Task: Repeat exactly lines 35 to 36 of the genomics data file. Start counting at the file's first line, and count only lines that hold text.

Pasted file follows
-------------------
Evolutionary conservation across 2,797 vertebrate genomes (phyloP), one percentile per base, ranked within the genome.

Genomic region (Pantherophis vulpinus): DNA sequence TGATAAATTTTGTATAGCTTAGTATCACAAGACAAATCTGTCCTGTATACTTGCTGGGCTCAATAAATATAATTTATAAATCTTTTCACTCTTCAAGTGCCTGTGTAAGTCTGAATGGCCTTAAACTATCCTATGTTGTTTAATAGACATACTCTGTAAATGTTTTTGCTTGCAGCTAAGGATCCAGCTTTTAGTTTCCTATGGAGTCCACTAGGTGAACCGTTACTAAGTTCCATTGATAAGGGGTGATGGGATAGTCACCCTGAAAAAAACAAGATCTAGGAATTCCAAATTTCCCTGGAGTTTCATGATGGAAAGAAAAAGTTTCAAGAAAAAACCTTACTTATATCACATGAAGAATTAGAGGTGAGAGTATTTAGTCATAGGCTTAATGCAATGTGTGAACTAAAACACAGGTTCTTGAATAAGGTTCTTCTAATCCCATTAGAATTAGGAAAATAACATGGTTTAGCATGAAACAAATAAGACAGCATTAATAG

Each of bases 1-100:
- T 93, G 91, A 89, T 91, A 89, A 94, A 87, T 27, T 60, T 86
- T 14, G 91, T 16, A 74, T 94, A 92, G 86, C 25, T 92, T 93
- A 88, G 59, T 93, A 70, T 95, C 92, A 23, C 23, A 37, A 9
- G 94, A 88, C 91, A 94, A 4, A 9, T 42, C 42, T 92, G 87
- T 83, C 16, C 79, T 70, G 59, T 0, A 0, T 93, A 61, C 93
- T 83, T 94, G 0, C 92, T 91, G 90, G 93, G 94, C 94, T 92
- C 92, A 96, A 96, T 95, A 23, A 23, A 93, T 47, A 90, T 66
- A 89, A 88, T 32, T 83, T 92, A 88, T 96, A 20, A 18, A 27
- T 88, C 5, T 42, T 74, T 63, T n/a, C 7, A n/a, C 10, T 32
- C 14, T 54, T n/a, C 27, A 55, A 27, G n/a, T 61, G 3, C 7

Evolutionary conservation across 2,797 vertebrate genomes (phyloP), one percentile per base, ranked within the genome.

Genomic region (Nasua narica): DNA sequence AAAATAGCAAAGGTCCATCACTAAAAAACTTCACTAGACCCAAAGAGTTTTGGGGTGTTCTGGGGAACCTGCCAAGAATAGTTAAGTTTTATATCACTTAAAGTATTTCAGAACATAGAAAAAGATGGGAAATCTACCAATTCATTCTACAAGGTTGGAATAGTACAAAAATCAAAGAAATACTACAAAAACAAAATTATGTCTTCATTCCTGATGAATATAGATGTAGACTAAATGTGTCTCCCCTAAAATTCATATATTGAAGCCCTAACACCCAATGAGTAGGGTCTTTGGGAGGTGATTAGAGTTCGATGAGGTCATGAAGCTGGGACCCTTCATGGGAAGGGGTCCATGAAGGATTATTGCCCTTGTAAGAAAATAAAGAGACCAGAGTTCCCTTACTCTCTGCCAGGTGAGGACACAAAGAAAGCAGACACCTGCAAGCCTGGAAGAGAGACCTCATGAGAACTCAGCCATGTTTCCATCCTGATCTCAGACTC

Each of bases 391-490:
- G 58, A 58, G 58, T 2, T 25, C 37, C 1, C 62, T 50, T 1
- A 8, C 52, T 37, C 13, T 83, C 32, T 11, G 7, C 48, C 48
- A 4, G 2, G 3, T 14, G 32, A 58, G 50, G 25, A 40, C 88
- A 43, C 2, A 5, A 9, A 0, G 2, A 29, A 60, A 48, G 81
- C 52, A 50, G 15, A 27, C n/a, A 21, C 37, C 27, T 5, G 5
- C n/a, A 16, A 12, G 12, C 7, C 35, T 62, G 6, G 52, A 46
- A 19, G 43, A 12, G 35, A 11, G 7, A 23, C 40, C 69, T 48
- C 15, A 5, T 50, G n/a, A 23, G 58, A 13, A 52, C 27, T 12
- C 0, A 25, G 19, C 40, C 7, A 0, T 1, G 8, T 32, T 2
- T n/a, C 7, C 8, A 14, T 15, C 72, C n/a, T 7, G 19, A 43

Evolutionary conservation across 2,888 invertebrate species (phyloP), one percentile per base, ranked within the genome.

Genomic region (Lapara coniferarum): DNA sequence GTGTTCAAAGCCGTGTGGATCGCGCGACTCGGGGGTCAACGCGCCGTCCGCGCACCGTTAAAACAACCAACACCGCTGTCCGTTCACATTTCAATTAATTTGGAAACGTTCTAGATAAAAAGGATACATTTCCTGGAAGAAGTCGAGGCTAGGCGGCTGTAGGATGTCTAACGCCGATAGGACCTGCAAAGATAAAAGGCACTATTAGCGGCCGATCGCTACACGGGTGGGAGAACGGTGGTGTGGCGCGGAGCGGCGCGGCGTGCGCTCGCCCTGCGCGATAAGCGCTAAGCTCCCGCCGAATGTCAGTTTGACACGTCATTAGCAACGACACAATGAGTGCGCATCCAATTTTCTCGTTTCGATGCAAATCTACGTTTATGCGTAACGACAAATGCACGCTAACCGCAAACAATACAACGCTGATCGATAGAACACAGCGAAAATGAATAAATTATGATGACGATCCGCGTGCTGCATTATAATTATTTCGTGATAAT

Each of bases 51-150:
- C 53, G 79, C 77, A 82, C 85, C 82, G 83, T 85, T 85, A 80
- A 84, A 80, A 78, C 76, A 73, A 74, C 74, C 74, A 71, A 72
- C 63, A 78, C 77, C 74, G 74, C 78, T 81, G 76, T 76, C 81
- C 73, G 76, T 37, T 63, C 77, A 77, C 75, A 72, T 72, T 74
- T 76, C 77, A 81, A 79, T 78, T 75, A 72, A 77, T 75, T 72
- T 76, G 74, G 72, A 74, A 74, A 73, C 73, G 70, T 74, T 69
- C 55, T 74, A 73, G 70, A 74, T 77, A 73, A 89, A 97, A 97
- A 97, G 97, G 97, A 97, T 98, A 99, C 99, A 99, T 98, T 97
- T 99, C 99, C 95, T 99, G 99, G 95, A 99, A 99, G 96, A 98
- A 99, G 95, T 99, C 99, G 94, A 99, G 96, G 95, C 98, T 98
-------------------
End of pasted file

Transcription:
- T 76, G 74, G 72, A 74, A 74, A 73, C 73, G 70, T 74, T 69
- C 55, T 74, A 73, G 70, A 74, T 77, A 73, A 89, A 97, A 97